Areport which says that a £15m investment in a new forensic science facility may not produce the expected benefits is obviously a worrying one.
We have become accustomed to delays in the legal system – either court cases or inquests – which are often due to lack of forensic reports. The situation is so bad that a High Court judge, frustrated that a case could not proceed, pointedly asked Justice Minister David Ford to look at ways of speeding up the system.
While the judge at that time said the Forensic Service was operating on a shoe string, it seems that not even more investment can solve the problem. Poor planning, a resistance among staff to change and the delay in implementing a new information management system were cited by this latest report as reasons why the investment may fail to have the desired effect.
It again points up the difficulty of achieving the desired levels of efficiency in many agencies in Northern Ireland. Only when things go wrong is change sought or the required remedial measures taken. Forensics are at the heart of the justice system. They provide the evidence which can lead to arrests and subsequent convictions. If exhibits are not processed quickly enough cases drag on unnecessarily, suspects can be held for long periods and justice is delayed. There is the wasted expense of court appearances which only lead to further adjournments and the judicial system becomes log jammed.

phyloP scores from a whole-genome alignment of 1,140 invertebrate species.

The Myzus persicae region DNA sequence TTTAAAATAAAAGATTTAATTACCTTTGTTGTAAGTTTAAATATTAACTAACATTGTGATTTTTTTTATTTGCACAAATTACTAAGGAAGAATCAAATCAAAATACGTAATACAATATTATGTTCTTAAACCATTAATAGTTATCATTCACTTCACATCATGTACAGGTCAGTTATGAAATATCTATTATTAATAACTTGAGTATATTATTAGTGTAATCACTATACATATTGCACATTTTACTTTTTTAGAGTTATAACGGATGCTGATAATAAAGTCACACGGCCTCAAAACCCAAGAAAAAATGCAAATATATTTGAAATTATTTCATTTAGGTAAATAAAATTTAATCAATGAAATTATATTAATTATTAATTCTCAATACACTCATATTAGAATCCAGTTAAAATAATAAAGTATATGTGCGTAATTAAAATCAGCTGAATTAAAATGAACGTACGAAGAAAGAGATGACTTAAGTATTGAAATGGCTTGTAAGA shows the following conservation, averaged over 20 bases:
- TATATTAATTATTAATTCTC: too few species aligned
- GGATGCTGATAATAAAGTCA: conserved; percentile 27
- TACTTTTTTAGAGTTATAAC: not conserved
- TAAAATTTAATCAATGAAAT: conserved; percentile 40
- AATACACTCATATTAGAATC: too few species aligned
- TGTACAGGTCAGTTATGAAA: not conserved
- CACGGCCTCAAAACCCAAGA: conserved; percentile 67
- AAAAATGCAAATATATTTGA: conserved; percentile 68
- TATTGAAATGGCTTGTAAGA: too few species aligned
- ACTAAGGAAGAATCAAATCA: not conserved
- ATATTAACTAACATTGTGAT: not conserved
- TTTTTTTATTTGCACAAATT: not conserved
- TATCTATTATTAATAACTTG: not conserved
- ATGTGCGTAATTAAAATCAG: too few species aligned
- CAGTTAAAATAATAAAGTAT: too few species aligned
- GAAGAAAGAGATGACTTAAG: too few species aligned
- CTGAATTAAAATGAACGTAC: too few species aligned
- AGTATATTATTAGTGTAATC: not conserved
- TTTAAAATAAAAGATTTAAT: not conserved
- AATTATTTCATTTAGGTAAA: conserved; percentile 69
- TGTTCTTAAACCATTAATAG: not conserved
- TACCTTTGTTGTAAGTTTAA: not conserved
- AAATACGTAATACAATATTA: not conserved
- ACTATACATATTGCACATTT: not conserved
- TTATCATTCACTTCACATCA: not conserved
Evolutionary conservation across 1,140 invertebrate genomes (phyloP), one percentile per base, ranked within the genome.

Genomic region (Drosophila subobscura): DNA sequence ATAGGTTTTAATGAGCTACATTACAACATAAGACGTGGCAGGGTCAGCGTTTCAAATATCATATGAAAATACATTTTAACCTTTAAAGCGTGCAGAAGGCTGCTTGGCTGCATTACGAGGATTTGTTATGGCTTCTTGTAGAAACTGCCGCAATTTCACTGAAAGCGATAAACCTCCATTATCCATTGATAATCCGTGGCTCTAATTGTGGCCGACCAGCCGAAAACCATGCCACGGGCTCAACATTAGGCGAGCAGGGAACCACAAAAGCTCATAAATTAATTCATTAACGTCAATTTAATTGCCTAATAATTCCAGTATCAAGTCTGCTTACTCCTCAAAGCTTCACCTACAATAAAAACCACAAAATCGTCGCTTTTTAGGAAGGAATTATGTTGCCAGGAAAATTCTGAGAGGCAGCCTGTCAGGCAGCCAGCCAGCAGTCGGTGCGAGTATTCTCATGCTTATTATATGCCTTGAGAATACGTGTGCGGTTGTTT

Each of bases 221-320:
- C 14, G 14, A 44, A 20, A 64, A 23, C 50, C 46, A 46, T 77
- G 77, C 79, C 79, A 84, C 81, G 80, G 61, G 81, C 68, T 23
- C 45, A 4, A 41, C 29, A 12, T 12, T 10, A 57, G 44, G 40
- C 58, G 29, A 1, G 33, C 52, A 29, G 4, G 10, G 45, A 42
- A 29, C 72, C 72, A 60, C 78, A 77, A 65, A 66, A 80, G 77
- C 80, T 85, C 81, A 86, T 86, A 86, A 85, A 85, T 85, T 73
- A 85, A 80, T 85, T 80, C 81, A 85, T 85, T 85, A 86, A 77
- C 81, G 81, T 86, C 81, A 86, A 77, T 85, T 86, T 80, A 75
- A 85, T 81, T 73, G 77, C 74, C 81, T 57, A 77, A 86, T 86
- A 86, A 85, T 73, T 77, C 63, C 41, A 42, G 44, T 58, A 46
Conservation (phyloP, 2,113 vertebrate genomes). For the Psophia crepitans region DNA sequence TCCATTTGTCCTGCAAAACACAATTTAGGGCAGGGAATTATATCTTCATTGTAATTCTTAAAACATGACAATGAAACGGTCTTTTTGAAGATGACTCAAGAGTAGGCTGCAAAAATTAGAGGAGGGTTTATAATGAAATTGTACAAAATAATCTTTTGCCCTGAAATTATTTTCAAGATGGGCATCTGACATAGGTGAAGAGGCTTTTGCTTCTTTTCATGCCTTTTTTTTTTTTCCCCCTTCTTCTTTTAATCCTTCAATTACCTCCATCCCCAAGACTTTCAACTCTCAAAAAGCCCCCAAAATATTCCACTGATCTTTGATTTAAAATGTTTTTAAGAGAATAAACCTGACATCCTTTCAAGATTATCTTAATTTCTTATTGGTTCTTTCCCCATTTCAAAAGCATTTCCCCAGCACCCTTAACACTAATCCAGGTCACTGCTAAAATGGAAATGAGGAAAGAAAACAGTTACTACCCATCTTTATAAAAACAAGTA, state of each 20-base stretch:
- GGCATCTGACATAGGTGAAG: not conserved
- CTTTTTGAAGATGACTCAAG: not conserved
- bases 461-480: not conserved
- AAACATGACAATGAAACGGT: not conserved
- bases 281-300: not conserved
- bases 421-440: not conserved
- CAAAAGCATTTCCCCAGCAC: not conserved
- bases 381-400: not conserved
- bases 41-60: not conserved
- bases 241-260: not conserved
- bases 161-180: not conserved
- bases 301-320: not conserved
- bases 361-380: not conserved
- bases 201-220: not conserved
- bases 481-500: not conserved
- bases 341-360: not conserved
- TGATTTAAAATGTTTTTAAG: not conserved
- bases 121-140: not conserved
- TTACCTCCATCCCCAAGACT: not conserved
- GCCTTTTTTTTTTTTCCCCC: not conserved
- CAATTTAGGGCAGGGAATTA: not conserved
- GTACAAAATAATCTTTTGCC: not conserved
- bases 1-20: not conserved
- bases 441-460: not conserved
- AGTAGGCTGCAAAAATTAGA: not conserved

This issue is so important that the Assembly should be debating the findings of this report. This is not a matter for party politics – although some will undoubtedly try to make political capital out of it. Instead it goes right to the heart of society and the administration of justice. The tools are there but there seems to be a lack of productivity with the Forensics Service and an inability to streamline the system to make it work as it should. Concerted political pressure is required to sort out this problem.